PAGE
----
Methane Matters to Tackle the Climate Crisis

Street vendor during tidal wave

A street vendor trying to save his bananas from flood water during a tidal surge in Chaktai, Chittagong © Jashim Salam

How dietary shifts and reducing food loss and waste can have an immediate impact on climate crisis

The world has finally woken up to climate change. This is great news we should all celebrate, but facts are that this awakening has come very late. The slow response by the global community has put us in a ‘code red for humanity’ situation, as highlighted by the latest IPCC report (Climate change 2021: The Physical Science). This landmark report makes it crystal clear that we are running out of time to address the climate crisis and to avoid the most catastrophic impacts to humanity by limiting warming to 1.5°C. But we do have a wildcard that can buy time and help us avoid dangerous tipping points. This wildcard is methane, a global warming gas that is much more potent at warming the planet than carbon dioxide, and we can all take action based on what we eat.

Methane, the climate change wildcard

To date, methane’s role in warming the planet has not received the same focus as carbon dioxide. This makes sense, given that carbon dioxide contributes to roughly 70% of greenhouse gas emissions. But methane is a much more potent gas and generates roughly 28 more times warming than carbon dioxide over a 100-year time frame and is nearly 80 times more powerful as a heat trapper in the first 10 to 20 years. This means that despite contributing only about 3% of total emissions by mass, methane has been responsible for nearly a quarter of total global warming since 1750 and is responsible for 30 to 50% of the warming that we see today. So clearly, methane matters when it comes to the warming of the planet.

So why is methane a wildcard in our fight against climate change? Although being a more potent greenhouse warming gas, methane only stays in the atmosphere between 10 to 20 years (average 12 years) before it is broken down into carbon dioxide. Carbon dioxide on the other hand stays in the atmosphere for centuries. This means that the carbon dioxide released into the atmosphere today is tough to get rid of and even if carbon dioxide emissions were reduced to net-zero, the earth would continue warming for years to come, unless we rapidly pull it out of the atmosphere and store it underground or in plant-biomass.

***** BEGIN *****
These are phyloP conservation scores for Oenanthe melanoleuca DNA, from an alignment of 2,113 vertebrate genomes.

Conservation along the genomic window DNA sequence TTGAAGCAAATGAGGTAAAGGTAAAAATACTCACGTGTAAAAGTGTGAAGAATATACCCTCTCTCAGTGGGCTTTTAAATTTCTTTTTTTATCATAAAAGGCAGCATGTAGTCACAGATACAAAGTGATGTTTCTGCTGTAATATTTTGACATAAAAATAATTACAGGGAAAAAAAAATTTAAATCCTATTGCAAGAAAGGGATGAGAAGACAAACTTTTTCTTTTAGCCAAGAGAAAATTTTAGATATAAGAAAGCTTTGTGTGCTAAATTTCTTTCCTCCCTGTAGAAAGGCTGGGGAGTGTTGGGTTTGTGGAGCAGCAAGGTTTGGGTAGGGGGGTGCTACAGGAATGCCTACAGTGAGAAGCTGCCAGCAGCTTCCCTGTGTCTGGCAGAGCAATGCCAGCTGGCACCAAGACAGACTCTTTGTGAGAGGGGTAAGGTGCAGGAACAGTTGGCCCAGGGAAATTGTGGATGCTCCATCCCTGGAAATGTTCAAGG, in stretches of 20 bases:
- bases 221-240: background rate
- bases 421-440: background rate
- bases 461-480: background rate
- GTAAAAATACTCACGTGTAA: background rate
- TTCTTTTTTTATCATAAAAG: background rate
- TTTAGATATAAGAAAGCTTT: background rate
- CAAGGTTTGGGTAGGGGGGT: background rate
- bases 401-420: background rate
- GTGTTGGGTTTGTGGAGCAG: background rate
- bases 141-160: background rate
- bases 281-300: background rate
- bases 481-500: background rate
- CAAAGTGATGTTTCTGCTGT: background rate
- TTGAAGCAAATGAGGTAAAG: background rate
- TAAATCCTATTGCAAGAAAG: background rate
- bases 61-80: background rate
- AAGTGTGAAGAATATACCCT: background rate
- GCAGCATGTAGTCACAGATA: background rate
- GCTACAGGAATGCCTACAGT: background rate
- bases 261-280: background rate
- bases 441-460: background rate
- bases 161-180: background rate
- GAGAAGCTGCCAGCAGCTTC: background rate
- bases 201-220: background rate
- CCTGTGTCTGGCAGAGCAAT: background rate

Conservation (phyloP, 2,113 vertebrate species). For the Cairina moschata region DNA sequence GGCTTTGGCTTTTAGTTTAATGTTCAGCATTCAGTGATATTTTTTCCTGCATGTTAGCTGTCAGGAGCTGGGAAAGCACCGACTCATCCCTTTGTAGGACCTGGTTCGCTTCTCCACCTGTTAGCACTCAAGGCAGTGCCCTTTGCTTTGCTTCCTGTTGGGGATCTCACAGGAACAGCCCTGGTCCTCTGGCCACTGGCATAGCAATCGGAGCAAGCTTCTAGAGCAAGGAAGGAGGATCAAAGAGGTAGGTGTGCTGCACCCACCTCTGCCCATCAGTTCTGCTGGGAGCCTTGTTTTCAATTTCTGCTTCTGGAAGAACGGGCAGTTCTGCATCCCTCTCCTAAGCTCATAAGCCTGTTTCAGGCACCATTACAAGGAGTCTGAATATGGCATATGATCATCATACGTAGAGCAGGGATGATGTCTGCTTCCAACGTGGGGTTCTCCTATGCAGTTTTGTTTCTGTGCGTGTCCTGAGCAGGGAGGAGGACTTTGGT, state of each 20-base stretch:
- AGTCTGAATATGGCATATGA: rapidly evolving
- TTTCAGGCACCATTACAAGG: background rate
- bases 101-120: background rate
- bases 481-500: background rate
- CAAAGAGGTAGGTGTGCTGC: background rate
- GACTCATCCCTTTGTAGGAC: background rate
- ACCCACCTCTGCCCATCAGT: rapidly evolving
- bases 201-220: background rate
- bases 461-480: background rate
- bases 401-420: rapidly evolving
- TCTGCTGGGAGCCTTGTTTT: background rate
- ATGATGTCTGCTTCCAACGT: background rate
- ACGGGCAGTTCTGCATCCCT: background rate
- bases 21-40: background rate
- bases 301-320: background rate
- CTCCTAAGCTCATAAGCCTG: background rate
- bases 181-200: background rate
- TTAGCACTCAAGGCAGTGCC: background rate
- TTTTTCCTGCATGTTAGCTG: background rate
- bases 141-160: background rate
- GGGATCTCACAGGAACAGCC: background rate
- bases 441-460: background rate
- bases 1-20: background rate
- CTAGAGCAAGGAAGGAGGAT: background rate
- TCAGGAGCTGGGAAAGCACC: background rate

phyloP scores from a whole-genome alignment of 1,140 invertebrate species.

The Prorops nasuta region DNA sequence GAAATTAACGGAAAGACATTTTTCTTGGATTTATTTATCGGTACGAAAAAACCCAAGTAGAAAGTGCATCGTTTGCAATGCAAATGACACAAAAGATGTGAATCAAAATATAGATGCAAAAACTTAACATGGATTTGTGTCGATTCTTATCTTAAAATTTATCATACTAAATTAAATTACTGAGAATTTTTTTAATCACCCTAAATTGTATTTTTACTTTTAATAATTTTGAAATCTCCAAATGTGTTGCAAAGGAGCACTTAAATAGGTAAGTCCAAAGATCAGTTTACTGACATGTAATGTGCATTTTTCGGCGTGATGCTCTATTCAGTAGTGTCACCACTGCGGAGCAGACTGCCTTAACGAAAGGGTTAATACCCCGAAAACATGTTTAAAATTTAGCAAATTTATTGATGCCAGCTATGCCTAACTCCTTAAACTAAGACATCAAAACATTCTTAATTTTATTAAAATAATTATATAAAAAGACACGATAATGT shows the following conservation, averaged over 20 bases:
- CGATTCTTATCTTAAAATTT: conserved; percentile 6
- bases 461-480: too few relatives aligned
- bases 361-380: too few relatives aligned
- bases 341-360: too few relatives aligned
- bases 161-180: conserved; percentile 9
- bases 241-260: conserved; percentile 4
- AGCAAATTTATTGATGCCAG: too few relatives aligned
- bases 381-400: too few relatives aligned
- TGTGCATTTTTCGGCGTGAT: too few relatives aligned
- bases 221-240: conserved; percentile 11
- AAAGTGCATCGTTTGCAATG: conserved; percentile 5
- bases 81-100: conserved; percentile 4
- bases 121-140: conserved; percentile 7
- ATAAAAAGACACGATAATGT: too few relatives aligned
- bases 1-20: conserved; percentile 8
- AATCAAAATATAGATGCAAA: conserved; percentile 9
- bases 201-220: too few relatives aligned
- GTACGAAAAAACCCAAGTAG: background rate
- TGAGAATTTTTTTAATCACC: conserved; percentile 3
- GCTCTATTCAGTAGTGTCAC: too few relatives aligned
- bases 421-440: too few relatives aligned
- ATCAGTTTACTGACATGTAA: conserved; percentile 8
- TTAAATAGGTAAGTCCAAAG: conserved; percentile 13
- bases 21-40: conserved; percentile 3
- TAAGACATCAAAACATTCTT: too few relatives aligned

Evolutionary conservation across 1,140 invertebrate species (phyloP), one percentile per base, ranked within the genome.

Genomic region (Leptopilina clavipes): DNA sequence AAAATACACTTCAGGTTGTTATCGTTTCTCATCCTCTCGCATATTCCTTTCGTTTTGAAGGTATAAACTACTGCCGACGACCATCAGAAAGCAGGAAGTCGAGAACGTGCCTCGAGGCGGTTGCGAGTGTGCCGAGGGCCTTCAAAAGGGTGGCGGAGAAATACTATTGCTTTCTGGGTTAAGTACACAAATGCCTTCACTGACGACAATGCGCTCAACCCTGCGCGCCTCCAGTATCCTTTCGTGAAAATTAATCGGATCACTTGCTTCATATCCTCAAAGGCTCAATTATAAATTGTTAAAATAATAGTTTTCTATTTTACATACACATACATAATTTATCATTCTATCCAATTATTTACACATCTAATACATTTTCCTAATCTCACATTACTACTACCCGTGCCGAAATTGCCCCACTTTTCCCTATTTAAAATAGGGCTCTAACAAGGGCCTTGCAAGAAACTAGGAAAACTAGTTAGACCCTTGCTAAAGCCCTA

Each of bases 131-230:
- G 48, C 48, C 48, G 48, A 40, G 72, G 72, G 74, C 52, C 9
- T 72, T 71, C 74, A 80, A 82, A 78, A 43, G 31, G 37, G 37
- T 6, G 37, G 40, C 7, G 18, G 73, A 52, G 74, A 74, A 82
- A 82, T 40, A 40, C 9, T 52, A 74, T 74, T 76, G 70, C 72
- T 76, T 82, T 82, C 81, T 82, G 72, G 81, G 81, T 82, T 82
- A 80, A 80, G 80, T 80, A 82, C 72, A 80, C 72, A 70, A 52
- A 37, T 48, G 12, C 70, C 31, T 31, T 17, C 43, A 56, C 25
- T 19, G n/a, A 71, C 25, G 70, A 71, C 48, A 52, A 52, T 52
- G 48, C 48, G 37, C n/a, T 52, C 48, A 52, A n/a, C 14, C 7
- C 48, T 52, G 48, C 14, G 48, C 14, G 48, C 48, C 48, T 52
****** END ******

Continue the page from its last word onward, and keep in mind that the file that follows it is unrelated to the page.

The short-lived life of methane, on the other hand, means that reductions in methane emissions will have an almost immediate impact on global warming. The temperature response of sustained methane reductions has a similar behaviour to a temperature response of removing carbon dioxide from the atmosphere, or avoiding these emissions from the start. In fact, rapidly reducing methane emissions could slow the current rate of warming by 30% and prevent nearly 0.5°C of warming. This half a degree difference in warming may not seem like a lot, but could mean the difference between a planet that still supports a thriving human civilization and one that doesn’t.

Methane emissions rising rapidly

dogs at landfill

Dogs eating rotting food at a landfill in Thimpu, Bhutan © James Morgan

But methane emissions are rising rapidly and our food systems are the main sources. Agriculture (mainly ruminants and some from rice production), burning of fields after harvests, rotting food (and other waste) in landfills account for approximately 80% of global methane emissions (when combined with unintended leaks during oil and gas extraction). If methane emissions continue to rise at current rates, this could preclude our chances of achieving either a 1.5°C or 2°C world, even if we are able to achieve net-zero carbon dioxide emissions by 2050.

Global solutions exist, we only need to act

The latest IPCC report is scary, and it’s very easy to become despondent or depressed at the urgency of the crisis facing us. The potential benefits of reducing methane emissions should give us hope — though hope alone is not enough, we must also act. Countries can strengthen actions to rapidly reduce methane emissions by including explicit mitigation goals for methane in their up-dated Nationally Determined Contributions to the Paris Agreement. The European Union has an ambitious strategy to reduce methane emissions that can serve as an example for other countries. The Global Methane Assessment, identifies actions and recommendations to guide policy makers. Farmers can reduce methane emissions by adopting nature-positive agricultural practices and integrating agroecological principles into their farming. Outside food systems, the oil and gas industry can rapidly reduce emissions by adopting known technology and improving extraction methods. We have the solutions, now it is time to act.

Individual solutions exist, and are in our control

Individual solutions also exist that squarely place the methane wildcard in our hands. Every person and every home can shift their diets to be more plant-based and reduce food waste.


Adopting a diet with a higher proportion of plants can help reduce methane emissions © Martin Harvey

Individuals are directly in control of both these actions. If enough people act, these two changes will have a huge impact on reducing global methane emissions. For those that have read the latest IPCC report or seen the headlines and are searching for tangible individual actions to take, the story that methane matters should give hope but more importantly, it should inspire action.

Solutions do exist that are in our control, now it’s up to each of us as to what we choose to do.

More information

Save 1/3 - The power of reducing food loss and waste

NDCs for Food Systems

UNEP and CCAA Methane Assessment, Recommendations for Policymakers

This article was originally published on Medium.